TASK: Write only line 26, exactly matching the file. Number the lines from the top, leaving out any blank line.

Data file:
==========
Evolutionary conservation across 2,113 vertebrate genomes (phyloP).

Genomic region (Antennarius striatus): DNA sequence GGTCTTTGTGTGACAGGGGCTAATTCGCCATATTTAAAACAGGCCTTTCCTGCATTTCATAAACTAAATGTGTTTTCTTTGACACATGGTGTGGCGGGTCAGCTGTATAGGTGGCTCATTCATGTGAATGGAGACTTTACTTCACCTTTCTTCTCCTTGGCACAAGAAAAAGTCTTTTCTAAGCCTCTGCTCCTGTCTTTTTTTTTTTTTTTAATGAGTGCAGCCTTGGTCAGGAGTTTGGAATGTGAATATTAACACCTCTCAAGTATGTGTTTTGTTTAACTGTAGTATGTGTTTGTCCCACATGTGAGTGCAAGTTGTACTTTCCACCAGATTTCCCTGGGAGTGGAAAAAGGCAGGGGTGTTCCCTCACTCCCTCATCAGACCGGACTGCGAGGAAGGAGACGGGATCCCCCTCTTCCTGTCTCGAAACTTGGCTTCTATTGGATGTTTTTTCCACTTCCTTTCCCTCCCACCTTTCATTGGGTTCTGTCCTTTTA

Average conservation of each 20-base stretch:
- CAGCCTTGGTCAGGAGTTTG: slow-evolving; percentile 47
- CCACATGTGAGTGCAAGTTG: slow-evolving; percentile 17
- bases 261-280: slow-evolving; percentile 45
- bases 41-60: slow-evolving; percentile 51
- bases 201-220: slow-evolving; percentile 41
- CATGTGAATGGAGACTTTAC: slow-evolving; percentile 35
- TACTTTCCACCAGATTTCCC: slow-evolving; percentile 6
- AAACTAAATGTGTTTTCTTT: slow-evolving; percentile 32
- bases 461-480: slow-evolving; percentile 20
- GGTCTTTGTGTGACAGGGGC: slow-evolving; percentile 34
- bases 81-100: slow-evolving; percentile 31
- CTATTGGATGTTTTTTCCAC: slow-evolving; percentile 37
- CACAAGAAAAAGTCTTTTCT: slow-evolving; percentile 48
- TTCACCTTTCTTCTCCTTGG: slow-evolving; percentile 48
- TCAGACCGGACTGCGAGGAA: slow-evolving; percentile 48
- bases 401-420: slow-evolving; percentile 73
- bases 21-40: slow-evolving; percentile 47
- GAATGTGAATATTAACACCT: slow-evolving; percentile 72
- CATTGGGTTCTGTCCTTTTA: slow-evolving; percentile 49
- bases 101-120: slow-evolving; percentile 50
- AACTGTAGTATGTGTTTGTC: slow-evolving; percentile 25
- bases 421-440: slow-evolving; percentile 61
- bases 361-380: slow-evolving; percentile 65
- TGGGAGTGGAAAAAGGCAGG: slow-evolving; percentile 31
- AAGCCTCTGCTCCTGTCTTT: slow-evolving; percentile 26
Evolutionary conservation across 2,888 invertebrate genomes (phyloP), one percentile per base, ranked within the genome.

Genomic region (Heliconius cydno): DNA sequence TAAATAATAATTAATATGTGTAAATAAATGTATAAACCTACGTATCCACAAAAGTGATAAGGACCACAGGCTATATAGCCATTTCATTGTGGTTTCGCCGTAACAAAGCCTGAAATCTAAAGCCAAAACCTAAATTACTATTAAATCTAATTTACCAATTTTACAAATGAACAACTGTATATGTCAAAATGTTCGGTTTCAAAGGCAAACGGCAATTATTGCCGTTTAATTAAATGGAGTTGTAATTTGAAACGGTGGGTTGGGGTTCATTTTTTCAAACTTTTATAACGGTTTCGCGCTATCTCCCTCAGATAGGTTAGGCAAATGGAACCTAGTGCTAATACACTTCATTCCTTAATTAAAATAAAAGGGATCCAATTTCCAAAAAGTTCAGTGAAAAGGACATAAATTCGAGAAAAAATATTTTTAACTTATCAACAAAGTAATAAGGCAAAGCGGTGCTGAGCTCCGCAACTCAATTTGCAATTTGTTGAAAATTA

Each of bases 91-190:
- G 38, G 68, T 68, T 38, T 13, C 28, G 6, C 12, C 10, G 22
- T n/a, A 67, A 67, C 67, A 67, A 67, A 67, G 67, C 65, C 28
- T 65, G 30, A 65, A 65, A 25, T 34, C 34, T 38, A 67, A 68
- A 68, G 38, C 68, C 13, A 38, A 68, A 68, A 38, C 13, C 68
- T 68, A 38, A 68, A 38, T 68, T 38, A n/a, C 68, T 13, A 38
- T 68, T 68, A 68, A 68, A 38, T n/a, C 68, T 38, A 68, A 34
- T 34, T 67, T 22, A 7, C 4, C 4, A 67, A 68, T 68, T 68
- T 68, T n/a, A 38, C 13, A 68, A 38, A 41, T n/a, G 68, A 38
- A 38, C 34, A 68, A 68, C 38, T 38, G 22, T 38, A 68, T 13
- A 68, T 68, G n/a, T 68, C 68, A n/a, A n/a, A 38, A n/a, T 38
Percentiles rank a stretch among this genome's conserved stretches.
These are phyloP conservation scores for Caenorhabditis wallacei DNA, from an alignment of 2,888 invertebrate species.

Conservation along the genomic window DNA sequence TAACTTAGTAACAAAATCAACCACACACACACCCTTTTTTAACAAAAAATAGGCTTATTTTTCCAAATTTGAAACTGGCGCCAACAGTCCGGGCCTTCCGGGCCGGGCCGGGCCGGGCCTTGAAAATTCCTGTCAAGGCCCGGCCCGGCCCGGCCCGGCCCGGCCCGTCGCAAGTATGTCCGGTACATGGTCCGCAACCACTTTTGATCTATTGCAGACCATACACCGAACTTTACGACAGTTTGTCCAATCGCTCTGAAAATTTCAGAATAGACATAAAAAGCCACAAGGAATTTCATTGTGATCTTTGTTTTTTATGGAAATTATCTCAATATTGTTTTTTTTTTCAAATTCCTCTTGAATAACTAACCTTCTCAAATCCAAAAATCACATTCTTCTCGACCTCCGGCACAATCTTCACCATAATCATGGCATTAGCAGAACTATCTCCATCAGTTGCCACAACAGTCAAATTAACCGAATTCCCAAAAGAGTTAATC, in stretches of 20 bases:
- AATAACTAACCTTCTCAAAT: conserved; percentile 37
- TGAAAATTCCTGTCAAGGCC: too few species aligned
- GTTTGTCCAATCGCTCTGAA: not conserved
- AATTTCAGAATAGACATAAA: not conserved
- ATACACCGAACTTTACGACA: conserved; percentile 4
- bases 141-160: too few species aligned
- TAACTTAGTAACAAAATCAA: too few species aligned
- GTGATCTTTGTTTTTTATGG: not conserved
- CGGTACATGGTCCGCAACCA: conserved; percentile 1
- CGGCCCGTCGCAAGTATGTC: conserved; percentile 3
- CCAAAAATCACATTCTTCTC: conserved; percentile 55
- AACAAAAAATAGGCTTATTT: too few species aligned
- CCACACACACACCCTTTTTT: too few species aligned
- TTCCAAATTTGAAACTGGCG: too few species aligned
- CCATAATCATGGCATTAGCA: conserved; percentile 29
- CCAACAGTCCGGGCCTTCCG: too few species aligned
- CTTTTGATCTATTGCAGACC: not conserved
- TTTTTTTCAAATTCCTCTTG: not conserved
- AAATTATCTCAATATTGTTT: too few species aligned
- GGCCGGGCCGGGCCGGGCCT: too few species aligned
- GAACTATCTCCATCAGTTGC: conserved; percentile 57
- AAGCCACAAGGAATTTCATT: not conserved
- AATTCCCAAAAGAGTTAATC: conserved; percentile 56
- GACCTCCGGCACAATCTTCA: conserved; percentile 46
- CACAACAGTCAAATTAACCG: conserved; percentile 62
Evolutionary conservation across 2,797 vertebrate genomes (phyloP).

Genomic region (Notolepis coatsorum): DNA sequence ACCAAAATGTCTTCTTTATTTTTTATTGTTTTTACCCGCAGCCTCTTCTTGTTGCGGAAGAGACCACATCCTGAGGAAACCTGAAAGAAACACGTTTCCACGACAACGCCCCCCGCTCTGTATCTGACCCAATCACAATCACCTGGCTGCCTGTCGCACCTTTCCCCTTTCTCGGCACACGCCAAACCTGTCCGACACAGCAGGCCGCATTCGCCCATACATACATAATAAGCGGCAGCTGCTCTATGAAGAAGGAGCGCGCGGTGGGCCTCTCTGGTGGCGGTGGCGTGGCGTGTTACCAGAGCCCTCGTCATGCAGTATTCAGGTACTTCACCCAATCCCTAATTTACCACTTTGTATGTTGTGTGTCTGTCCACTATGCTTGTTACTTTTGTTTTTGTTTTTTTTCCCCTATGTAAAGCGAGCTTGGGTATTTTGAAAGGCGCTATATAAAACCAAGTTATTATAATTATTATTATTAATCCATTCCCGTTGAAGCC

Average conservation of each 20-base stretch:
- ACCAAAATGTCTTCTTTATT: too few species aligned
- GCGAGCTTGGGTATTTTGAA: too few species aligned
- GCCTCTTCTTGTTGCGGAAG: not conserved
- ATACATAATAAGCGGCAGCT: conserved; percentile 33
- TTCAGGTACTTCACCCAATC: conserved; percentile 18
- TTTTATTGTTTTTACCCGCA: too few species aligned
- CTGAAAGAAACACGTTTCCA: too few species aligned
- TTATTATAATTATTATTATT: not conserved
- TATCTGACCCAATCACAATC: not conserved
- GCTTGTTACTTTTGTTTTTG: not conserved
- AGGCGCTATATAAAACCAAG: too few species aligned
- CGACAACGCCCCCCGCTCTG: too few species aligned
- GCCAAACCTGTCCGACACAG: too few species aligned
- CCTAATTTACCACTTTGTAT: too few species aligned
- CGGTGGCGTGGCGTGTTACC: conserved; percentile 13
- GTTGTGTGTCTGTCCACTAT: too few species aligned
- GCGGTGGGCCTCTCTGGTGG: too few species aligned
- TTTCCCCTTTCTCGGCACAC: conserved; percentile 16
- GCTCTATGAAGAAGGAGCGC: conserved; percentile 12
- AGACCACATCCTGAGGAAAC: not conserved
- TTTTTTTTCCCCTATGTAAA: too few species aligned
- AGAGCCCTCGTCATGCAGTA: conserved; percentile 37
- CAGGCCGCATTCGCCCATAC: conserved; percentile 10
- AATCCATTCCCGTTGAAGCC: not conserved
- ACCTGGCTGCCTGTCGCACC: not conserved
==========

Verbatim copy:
- bases 361-380: slow-evolving; percentile 65